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Could This Be Black or White Thinking?

My sister is the beautiful one; I’m so ugly!

I can’t believe I made this mistake! My life is ruined!

I missed that one problem on my math test- I am completely horrible at math!

My partner didn’t take my feelings into consideration, so they must be a complete ass!

These are all examples of Black or white thinking. Black or White thinking is a pattern of thinking in which you think only in extremes of all good or all bad without any of the multitudes of shades of grey between the two. So, something is either absolutely wonderful, or it’s all crap. This type of thinking can simplify the world for you, but it also can have a deep effect on your relationships with others around you.

How is Black or White Thinking Harmful?

Black or white thinking is also known as all-or-nothing thinking, or at its extreme as splitting. It is one of the types of cognitive distortions that we talk about in cognitive behavioral therapy (CBT) because it is essentially faulty thinking and a way that our brains fool us in their attempt to protect us from harm. Consider some of the ways this type of thinking can harm you.

1. Black or white thinking can undermine your relationships with a partner, or with others in your life like friends and family. Believing that the other person is wonderful at one moment, and then the worst person at the next can erode any positive feelings you share about each other as well as any trust you have built. Seeing the other person as either all good or all bad doesn’t allow you to see the real person including all the good traits and all of the faults that make each person uniquely them and uniquely loveable.

2. Black or white thinking can undermine your sense of self-esteem. Seeing yourself as either all good or all bad can seriously skew your sense of self and get in your way of seeing yourself realistically as someone with strengths and weaknesses.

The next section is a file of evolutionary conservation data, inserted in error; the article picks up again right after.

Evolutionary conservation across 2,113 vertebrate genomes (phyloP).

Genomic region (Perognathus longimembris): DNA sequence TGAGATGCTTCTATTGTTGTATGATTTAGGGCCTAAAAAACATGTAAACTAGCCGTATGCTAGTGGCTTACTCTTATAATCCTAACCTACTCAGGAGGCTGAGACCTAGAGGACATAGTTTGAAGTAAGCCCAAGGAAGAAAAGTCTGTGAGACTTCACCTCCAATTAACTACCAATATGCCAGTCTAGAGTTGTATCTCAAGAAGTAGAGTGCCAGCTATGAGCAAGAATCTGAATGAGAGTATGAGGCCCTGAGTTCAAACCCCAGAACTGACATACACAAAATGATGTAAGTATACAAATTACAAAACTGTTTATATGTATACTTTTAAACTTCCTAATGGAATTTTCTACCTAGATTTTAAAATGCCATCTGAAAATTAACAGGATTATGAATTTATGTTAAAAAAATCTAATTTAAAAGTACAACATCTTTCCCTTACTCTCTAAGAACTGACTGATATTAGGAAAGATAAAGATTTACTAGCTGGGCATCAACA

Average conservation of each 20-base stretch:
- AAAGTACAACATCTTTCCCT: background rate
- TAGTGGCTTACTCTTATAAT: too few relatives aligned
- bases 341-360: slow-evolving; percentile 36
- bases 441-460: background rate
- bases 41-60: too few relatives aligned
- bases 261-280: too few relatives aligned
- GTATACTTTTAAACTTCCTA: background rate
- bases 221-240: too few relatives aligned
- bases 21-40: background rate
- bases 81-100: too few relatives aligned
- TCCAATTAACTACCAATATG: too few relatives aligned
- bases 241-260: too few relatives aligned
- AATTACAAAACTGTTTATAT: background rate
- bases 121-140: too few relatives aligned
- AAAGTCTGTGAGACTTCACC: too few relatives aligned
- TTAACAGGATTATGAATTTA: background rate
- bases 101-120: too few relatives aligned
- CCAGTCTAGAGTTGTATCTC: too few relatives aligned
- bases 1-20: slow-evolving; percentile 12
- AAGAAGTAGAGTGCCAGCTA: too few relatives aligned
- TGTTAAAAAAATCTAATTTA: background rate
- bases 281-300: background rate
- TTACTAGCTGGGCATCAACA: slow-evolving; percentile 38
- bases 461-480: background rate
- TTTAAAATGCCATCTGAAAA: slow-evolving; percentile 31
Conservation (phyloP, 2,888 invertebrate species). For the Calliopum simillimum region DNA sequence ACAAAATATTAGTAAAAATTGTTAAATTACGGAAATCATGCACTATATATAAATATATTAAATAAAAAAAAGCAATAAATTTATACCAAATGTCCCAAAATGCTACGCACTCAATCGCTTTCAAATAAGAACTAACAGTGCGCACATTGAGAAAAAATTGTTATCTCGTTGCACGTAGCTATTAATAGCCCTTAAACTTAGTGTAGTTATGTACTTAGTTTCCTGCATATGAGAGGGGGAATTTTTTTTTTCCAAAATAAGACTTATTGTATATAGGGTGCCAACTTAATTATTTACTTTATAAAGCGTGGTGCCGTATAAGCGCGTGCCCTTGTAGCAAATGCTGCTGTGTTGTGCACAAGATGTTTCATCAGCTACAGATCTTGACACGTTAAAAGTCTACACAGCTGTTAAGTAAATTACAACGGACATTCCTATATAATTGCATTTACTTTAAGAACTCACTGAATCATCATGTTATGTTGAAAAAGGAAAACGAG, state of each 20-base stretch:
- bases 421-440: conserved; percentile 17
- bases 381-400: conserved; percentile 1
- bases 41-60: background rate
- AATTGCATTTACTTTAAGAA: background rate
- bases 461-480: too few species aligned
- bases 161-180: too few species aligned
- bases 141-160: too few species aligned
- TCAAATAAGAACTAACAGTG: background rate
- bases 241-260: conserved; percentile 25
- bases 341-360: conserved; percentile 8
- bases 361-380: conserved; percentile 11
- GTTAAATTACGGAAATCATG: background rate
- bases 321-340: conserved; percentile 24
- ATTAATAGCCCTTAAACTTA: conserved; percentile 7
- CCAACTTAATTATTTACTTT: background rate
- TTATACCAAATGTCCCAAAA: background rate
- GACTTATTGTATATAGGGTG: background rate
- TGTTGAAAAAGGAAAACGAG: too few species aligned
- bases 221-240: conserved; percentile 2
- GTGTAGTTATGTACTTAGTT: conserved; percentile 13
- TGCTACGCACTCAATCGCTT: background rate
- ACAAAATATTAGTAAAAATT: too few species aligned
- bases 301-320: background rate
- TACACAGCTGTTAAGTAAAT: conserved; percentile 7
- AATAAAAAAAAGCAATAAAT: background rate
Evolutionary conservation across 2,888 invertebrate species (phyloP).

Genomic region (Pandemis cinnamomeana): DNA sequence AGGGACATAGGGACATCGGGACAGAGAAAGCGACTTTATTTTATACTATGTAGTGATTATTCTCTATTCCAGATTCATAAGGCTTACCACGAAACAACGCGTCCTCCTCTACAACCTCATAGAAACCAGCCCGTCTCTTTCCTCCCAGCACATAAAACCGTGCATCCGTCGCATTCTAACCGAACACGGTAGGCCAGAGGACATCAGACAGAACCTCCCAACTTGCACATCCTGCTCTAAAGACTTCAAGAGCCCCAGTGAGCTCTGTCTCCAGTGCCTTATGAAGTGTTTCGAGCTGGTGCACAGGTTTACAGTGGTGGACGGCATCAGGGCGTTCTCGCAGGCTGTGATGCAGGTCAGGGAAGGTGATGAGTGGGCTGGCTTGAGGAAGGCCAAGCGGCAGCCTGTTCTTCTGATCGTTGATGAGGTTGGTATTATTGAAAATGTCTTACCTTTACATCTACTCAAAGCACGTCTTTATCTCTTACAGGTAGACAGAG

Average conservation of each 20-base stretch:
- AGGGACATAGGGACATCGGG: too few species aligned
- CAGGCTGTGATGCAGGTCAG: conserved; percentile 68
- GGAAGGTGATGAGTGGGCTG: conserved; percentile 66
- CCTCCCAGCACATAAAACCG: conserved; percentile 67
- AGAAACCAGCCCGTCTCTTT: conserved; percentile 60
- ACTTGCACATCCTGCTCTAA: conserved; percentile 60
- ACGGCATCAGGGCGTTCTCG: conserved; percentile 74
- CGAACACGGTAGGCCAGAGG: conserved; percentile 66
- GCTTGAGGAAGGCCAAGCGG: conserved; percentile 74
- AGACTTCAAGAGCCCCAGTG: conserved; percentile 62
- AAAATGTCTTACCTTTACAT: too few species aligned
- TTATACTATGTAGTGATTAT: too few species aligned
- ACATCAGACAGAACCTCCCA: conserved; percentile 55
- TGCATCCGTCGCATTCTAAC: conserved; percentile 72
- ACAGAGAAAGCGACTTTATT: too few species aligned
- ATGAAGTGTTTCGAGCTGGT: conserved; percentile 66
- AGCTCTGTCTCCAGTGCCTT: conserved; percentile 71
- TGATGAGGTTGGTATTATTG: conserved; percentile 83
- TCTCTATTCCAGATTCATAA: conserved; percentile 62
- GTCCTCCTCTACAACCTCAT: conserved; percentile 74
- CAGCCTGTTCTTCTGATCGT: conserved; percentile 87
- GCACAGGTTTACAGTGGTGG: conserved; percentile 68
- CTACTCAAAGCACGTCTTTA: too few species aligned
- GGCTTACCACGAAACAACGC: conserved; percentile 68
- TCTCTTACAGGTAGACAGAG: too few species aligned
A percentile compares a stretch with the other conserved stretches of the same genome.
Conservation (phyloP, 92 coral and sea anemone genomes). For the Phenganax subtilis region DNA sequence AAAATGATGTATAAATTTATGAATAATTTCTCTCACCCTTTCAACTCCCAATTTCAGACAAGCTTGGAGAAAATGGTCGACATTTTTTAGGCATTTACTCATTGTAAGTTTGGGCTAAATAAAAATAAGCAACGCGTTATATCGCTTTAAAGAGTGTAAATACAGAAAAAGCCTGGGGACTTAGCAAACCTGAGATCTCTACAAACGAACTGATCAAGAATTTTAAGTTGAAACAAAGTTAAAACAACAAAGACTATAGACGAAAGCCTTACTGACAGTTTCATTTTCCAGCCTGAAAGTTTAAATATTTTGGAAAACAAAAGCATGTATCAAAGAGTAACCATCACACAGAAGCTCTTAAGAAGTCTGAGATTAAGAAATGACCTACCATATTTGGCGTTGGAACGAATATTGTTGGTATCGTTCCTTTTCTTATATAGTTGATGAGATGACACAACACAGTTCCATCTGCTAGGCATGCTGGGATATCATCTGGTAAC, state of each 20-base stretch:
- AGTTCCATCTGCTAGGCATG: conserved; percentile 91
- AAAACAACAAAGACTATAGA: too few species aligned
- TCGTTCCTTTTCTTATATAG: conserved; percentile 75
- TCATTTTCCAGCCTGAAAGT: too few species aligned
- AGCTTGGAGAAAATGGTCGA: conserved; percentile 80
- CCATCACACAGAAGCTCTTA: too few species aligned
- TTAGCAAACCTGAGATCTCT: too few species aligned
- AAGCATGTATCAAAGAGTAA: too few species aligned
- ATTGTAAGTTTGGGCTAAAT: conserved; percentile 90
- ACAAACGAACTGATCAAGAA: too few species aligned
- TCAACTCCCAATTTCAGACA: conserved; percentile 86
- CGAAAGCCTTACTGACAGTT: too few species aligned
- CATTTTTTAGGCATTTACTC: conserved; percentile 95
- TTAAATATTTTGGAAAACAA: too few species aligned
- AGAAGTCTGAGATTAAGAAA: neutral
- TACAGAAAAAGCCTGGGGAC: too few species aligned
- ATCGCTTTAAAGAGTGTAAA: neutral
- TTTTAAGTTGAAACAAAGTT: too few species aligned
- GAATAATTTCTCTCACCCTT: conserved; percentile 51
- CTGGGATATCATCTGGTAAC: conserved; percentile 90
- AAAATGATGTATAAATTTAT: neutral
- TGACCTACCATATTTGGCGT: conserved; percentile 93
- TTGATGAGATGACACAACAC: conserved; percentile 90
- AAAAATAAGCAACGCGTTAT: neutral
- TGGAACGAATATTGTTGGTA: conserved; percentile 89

3. Black or white thinking can undermine your success at work and in life. Thinking in this manner can see you walking away from jobs that you are terrible at, or having difficulty accepting negative feedback for something that you have decided you are the best at. Black or white thinking interferes with your ability to collaborate with others. Just like in other areas, black-or-white thinking keeps you from seeing and understanding the complexities that are inherent in life.

4. Black or white thinking can change the way you see yourself in that it can lead you to thinking of yourself in terms such as “disgustingly fat”, “completely ugly”, or to see your body only in terms of good. This can lead to extreme dieting or exercise, or can cause you to behave in ways that undermine you in your daily life.

How to Counter Black and White Thinking

The good news is that you can change the way you think and get out of the habit of black-or-white thinking! Try some of these exercises that I’ve listed below:

1. Try to notice what words you are using. There are some words that are a pretty good sign that you are using black or white thinking. These include:









If you notice yourself using one of these words, check if you are using black or white thinking. If you are, you can easily change the word for something a bit more grey. For example, if you thought, ”I always screw this up! I am such a screwup!”. You can change it to “Sometimes I mess up, but so does everyone”.

2. Is there proof that what you are saying or thinking is true? Check the actual facts. Was there never a time that you didn’t get it right? Do you really always, 100% of the time screw it up? Chances are you can think of at least 1 time when you succeeded.

3. Make a list! If you think to yourself, “My sister is the absolute worse! She never helps me!”. You can test this by sitting down and making a list of any and all ways that your sister is not the worst person. Maybe she helped you with your homework once, or she is kind to the elderly neighbor, or she makes great cupcakes. You get the idea.

4. Learn to reframe your thoughts. This is a CBT technique to change your habitual irrational thoughts into something kinder and more forgiving. In this instance, you would try to change your thoughts into ones that are greyer.

5. Talk with a therapist. Black or white thinking can be an unhelpful pattern of thinking, but it can also be a sign that you have a more serious mental illness such as Borderline Personality Disorder or OCD. Either way, it can be helpful to talk with someone who is trained to help you resolve this issue.

Closing Thoughts

Black or white thinking is a pattern of thinking that you have most likely been using for most of your life. Because of this, it will most likely take some time and effort to change it into something more helpful and healthier. So give yourself the time and the grace needed to make this challenging change in your life. It will be worth it.

If you want to talk further about this, or would like information about CBT therapy, follow the link.


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